Tutorial: OpenCL SGEMM tuning for Kepler

Note: the complete source-code is available at GitHub.
Note: a tuned OpenCL BLAS library based on this tutorial is now available at GitHub.

Kernel 2: Tiling in the local memory

The main reason the naive implementation doesn't perform so well is because we are accessing the GPU's off-chip memory way too much. Please count with me: to do the M*N*K multiplications and additions, we need M*N*K*2 loads and M*N stores. Since the multiplications and additions can actually be fused into a single hardware instruction (FMA), the computational intensity of the code is only 0.5 instructions per memory access (search for the "Roofline model" to find out why this is bad). Although the GPU's caches probably will help us out a bit, we can get much more performance by manually caching sub-blocks of the matrices (tiles) in the GPU's on-chip local memory (== shared memory in CUDA).

To compute a sub-block Csub of C (purple tile in the image below), we need A's corresponding rows (in green) and B's corresponding columns (in blue). Now, if we also divide A and B in sub-blocks Asub and Bsub, we can iteratively update the values in Csub by summing up the results of multiplications of Asub times Bsub.

Matrix-multiplication with tiling

Why is this useful? Well, if we take a closer look at the computation of a single element (in the image below), we see that there is lots of data re-use within a tile. For example, in the 3x3 tiles of the image below, all elements on the same row of the purple tile (Csub) are computed using the same data of the green tiles (Asub).

Data re-use within tiles

Let's translate this abstract image into actual OpenCL code. The trick here is to share the data of the Asub and Bsub tiles within a work-group (== threadblock in CUDA) via the local memory. To maximise the benefit of re-use, we'll make these tiles as large as possible.

To implement tiling, we'll leave our host code from the previous naive kernel intact. Note that it uses 2D work-groups of 32 by 32 (or TS x TS). This means that the purple Csub tile is also 32 by 32. For now, let's also take these dimensions for the Asub and Bsub tiles, we'll investigate rectangular tiles later on.
// Tiled and coalesced version
__kernel void myGEMM2(const int M, const int N, const int K,
                      const __global float* A,
                      const __global float* B,
                      __global float* C) {
    // Thread identifiers
    const int row = get_local_id(0); // Local row ID (max: TS)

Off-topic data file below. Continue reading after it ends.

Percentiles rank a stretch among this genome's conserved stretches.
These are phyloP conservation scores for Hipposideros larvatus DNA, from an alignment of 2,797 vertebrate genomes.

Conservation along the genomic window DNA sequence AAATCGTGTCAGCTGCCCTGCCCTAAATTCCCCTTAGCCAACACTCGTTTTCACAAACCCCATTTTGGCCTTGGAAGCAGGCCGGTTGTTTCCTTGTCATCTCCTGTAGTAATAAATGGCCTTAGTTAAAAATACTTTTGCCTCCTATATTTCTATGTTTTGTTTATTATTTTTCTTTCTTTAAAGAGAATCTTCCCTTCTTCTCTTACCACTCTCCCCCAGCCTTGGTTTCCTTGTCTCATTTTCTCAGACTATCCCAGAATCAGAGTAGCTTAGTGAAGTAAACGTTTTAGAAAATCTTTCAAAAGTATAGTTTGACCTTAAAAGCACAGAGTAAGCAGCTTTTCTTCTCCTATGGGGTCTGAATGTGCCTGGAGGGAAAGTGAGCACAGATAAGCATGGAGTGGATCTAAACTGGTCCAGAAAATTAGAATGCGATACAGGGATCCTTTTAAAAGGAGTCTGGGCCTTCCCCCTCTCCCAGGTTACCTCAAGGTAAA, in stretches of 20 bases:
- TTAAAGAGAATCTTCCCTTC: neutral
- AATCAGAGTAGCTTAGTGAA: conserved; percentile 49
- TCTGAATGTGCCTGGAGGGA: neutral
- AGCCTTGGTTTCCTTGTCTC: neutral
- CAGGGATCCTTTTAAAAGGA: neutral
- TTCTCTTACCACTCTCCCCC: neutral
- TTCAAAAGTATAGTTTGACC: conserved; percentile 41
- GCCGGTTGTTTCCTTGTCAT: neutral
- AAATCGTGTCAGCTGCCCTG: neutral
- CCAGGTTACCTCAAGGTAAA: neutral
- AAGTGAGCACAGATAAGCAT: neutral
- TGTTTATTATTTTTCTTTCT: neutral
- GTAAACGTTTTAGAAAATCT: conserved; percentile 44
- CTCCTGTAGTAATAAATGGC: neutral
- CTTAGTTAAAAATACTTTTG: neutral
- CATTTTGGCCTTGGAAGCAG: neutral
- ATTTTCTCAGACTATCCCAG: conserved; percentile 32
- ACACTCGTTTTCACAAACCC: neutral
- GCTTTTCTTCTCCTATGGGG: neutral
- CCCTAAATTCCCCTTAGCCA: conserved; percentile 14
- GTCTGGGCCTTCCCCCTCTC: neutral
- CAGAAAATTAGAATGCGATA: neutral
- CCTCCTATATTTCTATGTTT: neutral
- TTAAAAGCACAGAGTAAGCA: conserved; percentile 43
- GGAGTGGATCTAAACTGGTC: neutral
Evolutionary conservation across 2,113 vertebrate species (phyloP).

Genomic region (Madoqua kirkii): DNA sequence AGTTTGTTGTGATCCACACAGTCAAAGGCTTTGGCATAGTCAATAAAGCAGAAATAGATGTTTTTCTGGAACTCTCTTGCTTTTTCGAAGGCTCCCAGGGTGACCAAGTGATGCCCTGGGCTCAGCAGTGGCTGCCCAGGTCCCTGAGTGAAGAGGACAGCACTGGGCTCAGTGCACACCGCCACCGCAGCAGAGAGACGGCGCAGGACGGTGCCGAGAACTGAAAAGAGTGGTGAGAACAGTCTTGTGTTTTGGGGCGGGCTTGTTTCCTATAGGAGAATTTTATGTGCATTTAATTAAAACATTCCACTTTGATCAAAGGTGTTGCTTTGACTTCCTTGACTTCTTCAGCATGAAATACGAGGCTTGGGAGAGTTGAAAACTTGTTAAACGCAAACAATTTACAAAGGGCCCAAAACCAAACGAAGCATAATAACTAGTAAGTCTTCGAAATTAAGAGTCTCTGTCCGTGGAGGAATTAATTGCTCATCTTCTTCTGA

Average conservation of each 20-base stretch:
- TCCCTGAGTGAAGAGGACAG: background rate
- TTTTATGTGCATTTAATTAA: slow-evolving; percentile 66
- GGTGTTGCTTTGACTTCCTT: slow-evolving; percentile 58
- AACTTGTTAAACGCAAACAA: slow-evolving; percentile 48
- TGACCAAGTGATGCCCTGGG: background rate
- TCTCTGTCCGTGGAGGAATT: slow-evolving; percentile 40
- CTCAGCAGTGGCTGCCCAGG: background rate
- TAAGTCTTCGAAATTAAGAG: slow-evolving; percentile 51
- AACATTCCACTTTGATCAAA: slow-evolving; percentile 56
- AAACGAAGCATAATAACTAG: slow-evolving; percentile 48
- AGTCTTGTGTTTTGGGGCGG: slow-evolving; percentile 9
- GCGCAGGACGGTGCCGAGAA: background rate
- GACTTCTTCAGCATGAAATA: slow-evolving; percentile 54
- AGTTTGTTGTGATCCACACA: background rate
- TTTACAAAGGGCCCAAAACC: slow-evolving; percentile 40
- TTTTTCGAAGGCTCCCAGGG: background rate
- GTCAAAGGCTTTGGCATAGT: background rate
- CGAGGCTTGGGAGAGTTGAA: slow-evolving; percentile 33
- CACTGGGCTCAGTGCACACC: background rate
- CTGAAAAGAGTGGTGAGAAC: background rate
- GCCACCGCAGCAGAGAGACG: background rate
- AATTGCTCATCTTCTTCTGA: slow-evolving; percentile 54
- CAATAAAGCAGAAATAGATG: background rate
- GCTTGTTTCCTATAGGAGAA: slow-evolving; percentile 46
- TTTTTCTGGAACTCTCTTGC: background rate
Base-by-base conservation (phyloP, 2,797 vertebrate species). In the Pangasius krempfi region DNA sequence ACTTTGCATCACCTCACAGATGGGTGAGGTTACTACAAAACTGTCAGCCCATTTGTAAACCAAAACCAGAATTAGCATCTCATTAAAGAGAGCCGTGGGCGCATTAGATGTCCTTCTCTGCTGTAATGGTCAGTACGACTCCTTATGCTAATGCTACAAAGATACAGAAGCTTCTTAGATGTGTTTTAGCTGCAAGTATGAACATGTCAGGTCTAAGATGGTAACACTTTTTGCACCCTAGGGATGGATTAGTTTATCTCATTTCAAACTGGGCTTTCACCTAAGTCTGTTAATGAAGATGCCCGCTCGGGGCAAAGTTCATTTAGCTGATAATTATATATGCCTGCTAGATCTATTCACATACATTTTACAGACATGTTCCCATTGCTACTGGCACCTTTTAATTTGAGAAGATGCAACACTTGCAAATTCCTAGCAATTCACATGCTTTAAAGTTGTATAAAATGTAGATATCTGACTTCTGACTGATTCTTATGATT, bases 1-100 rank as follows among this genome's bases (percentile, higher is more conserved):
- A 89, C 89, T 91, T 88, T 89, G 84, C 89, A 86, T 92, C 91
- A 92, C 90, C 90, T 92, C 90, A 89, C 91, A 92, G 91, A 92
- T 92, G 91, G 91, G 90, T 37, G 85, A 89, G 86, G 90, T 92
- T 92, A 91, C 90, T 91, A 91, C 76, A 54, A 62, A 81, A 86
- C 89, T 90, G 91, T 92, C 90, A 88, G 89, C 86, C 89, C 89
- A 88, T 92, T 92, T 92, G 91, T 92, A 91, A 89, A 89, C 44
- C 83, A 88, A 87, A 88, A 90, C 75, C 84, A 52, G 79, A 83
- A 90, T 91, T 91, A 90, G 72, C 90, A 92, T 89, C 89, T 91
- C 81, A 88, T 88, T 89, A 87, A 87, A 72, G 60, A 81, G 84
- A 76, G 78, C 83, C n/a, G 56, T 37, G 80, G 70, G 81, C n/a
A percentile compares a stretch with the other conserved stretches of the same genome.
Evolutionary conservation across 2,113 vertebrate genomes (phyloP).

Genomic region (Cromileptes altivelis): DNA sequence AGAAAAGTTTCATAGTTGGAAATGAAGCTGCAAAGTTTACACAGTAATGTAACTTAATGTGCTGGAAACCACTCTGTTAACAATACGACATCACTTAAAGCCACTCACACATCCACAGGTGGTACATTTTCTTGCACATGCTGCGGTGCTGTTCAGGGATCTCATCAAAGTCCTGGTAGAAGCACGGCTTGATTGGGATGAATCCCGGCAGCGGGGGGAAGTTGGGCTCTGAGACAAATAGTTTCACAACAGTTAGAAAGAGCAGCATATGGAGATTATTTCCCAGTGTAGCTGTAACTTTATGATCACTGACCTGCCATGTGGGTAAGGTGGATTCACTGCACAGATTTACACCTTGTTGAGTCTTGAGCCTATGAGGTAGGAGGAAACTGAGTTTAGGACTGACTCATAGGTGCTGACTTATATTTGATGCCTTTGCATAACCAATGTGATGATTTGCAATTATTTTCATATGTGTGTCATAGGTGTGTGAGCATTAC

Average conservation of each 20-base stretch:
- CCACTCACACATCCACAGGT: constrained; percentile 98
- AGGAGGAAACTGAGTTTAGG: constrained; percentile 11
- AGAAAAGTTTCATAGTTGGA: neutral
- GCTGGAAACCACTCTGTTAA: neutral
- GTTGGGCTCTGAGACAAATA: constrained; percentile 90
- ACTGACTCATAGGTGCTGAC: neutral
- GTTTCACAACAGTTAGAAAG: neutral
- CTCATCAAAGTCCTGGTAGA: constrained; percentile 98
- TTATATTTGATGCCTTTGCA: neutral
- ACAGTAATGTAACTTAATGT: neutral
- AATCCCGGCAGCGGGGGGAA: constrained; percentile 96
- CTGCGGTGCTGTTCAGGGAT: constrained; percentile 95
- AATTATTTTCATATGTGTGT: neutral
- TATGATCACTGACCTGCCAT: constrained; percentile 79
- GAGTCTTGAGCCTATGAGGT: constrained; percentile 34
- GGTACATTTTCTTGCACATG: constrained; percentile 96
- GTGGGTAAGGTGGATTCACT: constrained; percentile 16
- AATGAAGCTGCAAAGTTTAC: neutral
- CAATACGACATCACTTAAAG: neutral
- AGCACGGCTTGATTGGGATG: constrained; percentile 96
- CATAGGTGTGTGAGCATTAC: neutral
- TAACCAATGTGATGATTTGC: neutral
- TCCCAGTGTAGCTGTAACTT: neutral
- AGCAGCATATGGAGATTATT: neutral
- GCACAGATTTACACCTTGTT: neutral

const int col = get_local_id(1); // Local col ID (max: TS)
    const int globalRow = TS*get_group_id(0) + row; // Row ID of C (0..M)
    const int globalCol = TS*get_group_id(1) + col; // Col ID of C (0..N)

    // Local memory to fit a tile of TS*TS elements of A and B
    __local float Asub[TS][TS];
    __local float Bsub[TS][TS];

    // Initialise the accumulation register
    float acc = 0.0f;
    // Loop over all tiles
    const int numTiles = K/TS;
    for (int t=0; t<numTiles; t++) {

        // Load one tile of A and B into local memory
        const int tiledRow = TS*t + row;
        const int tiledCol = TS*t + col;
        Asub[col][row] = A[tiledCol*M + globalRow];
        Bsub[col][row] = B[globalCol*K + tiledRow];

        // Synchronise to make sure the tile is loaded

        // Perform the computation for a single tile
        for (int k=0; k<TS; k++) {
            acc += Asub[k][row] * Bsub[col][k];

        // Synchronise before loading the next tile

    // Store the final result in C
    C[globalCol*M + globalRow] = acc;
If we take a look at the code, we see that the original accumulation loop over K has been split into two new loops: one over all K/TS tiles and one over all TS elements within a tile. Within this loop over the tiles, we can identify two parts which are separated with synchronisation barriers: (1) loading from off-chip memory to local memory, and (2) computation based on local memory data. Note that each thread now performs only two global loads per tile (one element of A and B), whereas this used to be two times the tile-size (a row of A and a column of B). This gives us a reduction of a factor 32 in off-chip memory accesses!

There is one other thing to notice: since we are now loading tiles instead of columns from B, and since we are now sharing them within a work-group, we can replace un-coalesced memory accesses by coalesced counter-parts by loading them per row.

When we look at performance, we see a great improvement over the naive implementation. However, with ~370 GFLOPS we are still not at the level of clBLAS, so there is much more work to!

Performance of myGEMM

Tutorial written by Cedric Nugteren, (c) 2014 SURFsara
Last updated in 2014 - information might be outdated
- Introduction
- Matrix-multiplication
- Kernel 1
- Kernel 2
- Kernel 3
- Kernel 4
- Kernel 5
- Kernel 6
- Kernel 7
- Kernel 8
- Kernel 9
- Kernel 10
- What's next?

Extra pages:
- Inside clBlas
- clBlas on AMD GPUs